Santa Fe Restaurant Week, Friday, Feb. 22, through March 3, presents a once-a-year opportunity to sample the City Different’s most exquisite — and expensive — fine dining at mid-range prices. Take a walk down Canyon Road and revel in the good food and storied history of these dinner picks.

Pencil in a date at The Compound (653 Canyon Road, 505-982-4353), the elegant 1960s stronghold designed by Alexander Girard. Mark Kiffin, named Best Chef in the Southwest by the James Beard Foundation in 2005, has devised a three-course menu that presents some hard choices. Will you begin with black mussels with chorizo and sourdough, or wild mushroom, Parmesan, and spicy field cress polenta? Beef-cheek Bolognese or a vegetarian-friendly winter veggie risotto? Shrimp and grits, or the beloved chicken schnitzel? Save room for salted caramel budino, chocolate torte, or lemon vanilla meringue with blueberry sorbet and lemon curd. Tip your hat to the host on the way out like a nouveau-riche Canyon Road artist would have, back in the day — and remember that you just scored a world-class meal at one of Santa Fe’s toniest joints for $45 a person.

Dig deeper into Canyon Road history at what may be the city’s oldest bar, El Farol (808 Canyon Road, 505-983-1192). At 5 p.m. every night of Restaurant Week, chef Shane Alexander presents “Tapas and Tequila: The History of El Farol” ($20), detailing the tavern’s story from its incarnation as Claude’s Bar in the 1920s to the purveyor of fine Spanish food and flamenco it is today. Tequila samples are available, along with some representative tapas. If you’re in the mood for dinner without the history lesson ($35 per person), feast on lanza de carne beef skewers or flash-fried avocado before going all out on Angus medallions or vegetable paella. Finish up with crema catalana or the classic churros y chocolate. Those might get you stomping your boots on the old wooden dance floor, especially at the Flamenco Dinner Show ($25, Feb. 23, March 1 and 2).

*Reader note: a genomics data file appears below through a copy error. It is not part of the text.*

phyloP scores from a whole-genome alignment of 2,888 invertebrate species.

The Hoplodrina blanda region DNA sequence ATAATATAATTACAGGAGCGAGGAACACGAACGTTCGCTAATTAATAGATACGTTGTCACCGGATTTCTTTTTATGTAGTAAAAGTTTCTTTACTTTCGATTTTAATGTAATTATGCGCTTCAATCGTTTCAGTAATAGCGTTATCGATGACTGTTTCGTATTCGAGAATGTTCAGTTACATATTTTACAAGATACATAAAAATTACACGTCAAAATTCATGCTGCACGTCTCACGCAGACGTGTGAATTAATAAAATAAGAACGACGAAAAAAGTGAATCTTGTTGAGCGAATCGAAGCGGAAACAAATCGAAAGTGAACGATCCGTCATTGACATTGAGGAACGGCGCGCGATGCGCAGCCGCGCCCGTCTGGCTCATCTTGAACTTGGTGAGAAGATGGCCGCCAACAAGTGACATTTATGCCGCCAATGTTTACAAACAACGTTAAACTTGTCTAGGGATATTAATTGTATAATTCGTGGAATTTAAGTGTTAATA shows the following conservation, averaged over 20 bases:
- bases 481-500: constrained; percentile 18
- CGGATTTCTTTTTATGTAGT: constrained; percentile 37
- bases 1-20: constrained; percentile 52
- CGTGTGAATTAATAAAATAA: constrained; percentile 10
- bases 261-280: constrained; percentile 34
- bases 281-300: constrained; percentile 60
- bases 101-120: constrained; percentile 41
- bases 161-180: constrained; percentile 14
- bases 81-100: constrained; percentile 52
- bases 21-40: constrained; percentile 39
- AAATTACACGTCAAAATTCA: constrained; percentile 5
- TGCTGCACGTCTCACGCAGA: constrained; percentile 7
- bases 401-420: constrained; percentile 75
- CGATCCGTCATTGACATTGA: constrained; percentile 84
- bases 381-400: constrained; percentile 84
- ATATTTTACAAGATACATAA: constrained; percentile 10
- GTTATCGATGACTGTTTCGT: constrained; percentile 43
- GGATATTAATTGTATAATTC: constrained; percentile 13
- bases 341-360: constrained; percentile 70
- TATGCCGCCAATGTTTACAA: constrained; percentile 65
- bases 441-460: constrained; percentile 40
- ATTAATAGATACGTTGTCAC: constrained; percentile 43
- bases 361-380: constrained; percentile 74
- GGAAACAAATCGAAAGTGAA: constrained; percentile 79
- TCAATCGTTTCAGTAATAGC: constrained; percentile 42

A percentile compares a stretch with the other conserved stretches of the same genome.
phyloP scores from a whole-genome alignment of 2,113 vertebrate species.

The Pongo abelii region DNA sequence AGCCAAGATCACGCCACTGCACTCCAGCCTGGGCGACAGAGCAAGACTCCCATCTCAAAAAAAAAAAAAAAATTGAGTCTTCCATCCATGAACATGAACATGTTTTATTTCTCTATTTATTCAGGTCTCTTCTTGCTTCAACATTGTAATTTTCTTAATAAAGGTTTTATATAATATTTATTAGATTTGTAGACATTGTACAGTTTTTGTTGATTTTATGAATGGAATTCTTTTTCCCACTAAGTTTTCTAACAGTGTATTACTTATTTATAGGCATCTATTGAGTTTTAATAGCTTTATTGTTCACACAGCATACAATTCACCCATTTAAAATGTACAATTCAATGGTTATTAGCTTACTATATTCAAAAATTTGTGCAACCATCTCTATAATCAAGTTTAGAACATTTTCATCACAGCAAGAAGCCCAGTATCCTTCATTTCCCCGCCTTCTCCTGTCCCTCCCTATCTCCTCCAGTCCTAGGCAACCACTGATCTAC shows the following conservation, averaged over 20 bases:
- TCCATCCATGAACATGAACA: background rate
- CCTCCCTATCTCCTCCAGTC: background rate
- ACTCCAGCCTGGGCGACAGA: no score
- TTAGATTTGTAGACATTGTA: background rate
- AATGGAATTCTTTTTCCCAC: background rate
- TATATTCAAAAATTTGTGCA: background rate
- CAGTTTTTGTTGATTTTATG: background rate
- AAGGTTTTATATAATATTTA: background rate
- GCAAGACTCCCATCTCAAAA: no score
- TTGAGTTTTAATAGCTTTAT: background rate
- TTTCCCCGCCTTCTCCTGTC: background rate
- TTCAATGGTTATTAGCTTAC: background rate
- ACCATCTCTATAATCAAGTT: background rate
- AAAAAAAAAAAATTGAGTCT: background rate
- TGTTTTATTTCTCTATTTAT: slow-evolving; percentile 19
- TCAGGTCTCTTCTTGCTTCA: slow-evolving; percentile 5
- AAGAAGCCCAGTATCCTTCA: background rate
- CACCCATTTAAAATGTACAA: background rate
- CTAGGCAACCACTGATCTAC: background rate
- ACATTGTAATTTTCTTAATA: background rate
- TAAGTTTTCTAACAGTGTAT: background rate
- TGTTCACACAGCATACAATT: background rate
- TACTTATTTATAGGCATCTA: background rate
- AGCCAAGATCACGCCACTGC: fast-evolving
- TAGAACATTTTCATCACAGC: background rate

Finally, see what makes the city different at Geronimo (724 Canyon Road, 505-982-1500), the 27-year-old bastion of culinary innovation housed in a 1756 adobe. Executive chef Selin Cruz steers a seasonal menu with a strong Asian influence. First-course salads include a wasabi Caesar and a Fujisaki pear salad with grilled Bleu d’Auvergne cheese. Sea bass is served with ramen noodles, bok choy, and lobster miso, while grilled chile-and-honey prawns soak up a yuzu basil aioli. Head back West at the meal’s end with flourless German chocolate cake topped with smoked sea-salt caramel, completing your $45-a-person tour of what Geronimo calls its “global eclectic” flavors. 

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